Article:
Grasses—green, neatly trimmed, symbols of civic virtue—shaped the national landscape. They have now outlived their purpose.
The U.S. government, an insider argues, is ill-equipped for a world of automated warfare.
Esther Honig sent an untouched image to Photoshop designers around the world. She had one request: "Make me look beautiful."
Why Paola Antonelli put Pac-Man, a mine detonator, and a vial of sweat in the Museum of Modern Art
Embedded in today's landmark TV copyright ruling is an insistence that the decision won't hinder innovation.
A puzzling ad campaign condemns the apology—and women along with it.
British Airways has revealed the Turducken of in-flight entertainment.
Instead of a library card, you'll need training, a professor's endorsement, and a willingness to assume liability for accidents.
More than 30 percent of us say "meme" as "me-me" ... and other findings from a new survey
The end of an era: Just 18 percent of survey respondents report using the full-faced emoticon.
She's stylish and sassy and, it seems, "breaking through plastic ceilings."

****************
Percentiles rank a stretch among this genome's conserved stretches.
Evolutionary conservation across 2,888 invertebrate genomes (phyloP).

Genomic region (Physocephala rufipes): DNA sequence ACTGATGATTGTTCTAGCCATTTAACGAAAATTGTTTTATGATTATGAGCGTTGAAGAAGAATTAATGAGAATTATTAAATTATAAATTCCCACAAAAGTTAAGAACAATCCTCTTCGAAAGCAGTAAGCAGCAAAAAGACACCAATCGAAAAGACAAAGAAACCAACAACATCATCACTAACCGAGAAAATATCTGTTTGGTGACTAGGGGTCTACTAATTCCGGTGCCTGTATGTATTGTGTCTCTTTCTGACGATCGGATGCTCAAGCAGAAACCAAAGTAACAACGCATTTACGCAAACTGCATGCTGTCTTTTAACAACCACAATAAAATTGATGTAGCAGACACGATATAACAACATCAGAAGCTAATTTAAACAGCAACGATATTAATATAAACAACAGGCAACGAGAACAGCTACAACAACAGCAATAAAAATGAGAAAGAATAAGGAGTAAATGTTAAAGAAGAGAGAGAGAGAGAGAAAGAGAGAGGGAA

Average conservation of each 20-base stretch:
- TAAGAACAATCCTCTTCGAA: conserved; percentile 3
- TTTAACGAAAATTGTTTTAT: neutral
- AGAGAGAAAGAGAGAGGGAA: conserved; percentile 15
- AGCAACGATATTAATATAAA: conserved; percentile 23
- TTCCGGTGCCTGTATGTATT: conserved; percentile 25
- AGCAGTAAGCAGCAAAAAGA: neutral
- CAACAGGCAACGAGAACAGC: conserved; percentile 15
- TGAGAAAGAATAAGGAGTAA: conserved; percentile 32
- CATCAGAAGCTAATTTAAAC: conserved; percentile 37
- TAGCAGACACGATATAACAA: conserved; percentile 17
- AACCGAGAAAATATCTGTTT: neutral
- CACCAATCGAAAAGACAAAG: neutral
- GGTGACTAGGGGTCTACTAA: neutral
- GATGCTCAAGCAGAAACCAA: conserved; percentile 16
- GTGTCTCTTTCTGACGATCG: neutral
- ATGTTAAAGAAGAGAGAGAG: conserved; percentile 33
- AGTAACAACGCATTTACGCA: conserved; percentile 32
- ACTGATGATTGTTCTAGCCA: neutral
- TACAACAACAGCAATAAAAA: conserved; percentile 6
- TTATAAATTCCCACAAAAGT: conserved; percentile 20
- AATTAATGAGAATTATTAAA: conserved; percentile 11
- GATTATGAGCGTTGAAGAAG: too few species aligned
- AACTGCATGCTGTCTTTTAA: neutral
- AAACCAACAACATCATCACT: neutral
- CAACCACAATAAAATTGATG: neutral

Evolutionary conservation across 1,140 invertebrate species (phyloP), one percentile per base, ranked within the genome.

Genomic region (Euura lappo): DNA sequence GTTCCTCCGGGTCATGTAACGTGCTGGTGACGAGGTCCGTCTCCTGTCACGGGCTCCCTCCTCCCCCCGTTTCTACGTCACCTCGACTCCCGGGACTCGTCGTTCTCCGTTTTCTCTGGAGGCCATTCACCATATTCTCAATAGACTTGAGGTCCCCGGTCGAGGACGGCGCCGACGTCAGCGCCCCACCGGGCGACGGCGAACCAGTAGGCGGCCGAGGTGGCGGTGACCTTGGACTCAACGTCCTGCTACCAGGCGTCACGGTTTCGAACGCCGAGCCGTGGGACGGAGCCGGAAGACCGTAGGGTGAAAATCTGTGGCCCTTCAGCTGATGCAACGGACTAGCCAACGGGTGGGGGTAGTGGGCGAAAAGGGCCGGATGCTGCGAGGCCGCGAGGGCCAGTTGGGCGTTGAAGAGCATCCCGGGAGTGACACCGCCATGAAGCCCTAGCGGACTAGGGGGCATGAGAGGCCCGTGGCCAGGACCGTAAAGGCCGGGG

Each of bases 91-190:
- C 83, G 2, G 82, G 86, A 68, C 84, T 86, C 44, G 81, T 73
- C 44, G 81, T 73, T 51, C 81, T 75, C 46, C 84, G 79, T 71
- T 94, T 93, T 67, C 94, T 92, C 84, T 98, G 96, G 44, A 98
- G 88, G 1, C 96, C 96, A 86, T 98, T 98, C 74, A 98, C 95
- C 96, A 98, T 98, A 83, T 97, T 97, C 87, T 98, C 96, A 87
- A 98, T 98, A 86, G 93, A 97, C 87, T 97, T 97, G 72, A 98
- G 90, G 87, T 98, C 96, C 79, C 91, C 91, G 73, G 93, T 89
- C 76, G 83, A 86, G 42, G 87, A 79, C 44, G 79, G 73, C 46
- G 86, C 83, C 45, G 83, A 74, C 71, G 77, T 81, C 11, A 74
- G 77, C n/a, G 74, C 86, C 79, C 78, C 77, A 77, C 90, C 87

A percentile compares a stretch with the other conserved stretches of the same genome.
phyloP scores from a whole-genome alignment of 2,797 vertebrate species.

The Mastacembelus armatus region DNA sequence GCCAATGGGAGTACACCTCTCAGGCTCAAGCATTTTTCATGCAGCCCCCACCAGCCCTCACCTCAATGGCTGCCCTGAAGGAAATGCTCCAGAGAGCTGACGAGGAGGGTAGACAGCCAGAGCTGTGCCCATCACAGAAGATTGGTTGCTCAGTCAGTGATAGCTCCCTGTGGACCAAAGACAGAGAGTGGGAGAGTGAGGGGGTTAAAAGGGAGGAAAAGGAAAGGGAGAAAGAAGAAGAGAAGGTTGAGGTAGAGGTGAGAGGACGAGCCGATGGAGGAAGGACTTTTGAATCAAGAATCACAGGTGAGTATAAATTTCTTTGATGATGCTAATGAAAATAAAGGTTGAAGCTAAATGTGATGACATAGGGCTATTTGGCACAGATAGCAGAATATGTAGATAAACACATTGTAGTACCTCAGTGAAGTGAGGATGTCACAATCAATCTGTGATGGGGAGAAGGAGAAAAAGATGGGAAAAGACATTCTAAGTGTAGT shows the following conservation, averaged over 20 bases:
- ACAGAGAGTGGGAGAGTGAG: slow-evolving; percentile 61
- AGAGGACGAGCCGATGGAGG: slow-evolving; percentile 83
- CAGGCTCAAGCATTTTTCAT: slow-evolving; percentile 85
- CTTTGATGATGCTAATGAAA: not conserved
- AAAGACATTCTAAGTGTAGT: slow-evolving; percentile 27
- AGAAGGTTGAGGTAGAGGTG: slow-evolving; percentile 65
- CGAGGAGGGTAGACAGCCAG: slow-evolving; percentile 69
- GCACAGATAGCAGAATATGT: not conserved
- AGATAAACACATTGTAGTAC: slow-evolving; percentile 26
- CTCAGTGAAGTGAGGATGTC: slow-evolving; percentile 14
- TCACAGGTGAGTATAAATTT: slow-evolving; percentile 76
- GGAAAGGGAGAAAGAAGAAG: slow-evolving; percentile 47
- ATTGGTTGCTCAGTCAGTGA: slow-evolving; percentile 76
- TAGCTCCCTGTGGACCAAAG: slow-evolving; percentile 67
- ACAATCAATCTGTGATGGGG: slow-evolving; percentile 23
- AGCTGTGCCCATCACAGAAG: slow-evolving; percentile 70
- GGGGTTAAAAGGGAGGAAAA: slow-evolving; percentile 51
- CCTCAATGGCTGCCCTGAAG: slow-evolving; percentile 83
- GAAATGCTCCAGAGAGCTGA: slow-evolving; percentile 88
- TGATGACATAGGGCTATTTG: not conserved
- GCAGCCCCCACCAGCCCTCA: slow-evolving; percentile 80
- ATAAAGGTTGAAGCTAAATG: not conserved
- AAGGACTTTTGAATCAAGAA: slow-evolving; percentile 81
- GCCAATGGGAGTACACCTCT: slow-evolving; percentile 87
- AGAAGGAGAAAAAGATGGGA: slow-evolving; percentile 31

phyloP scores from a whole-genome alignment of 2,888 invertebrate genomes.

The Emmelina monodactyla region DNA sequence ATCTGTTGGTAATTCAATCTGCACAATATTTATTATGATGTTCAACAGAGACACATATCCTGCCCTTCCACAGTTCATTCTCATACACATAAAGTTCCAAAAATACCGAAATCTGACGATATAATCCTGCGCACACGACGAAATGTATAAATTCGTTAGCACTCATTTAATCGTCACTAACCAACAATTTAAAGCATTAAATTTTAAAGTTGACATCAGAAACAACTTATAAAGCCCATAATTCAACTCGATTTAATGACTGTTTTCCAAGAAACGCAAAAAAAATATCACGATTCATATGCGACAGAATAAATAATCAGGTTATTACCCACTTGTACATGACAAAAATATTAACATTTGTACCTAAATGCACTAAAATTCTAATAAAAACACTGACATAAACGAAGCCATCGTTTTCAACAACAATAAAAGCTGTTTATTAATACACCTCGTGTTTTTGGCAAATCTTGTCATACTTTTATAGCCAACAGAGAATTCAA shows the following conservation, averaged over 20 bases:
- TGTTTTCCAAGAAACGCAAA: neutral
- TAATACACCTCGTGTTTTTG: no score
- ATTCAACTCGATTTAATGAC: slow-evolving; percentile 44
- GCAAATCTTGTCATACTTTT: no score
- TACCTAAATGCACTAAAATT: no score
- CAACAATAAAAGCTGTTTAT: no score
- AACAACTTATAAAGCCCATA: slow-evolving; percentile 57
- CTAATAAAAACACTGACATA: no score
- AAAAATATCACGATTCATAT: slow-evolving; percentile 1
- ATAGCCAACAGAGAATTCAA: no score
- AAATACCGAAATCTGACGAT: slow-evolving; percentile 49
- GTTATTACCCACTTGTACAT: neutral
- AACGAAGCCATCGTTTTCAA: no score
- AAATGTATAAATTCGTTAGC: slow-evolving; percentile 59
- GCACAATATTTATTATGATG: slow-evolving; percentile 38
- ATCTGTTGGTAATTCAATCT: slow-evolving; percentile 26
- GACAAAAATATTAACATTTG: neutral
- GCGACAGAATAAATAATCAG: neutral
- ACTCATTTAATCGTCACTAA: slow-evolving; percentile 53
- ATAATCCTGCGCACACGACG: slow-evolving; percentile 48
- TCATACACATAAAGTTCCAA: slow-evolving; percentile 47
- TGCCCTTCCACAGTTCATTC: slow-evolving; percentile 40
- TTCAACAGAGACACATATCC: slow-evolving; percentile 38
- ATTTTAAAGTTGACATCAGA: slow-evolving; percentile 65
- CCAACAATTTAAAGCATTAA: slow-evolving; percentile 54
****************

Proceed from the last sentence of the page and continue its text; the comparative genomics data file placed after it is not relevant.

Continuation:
That innocuous little device atop your TV has a surprisingly large carbon footprint.
One closed API at a time, the era of the open web is waning.
When your server is a screen, you spend more money.
A new guide to publishing your work with The Atlantic Technology Channel—and a theme for the month
Kenneth Arnold saw something, said something, and ushered in the UFO-industrial complex.
High-tech packaging that will keep your cheese intact ... and disrupted
Astronauts on the International Space Station play a gravity-defying soccer game.
The real stars of each match have evolved from pigs' bladders to lumps of rubber to aerodynamic, TV-friendly spheres.
There was a time when you could dial 1-900-Mix-a-Lot. Sort of.
The FAA just issued the first permit for commercial UAV operation.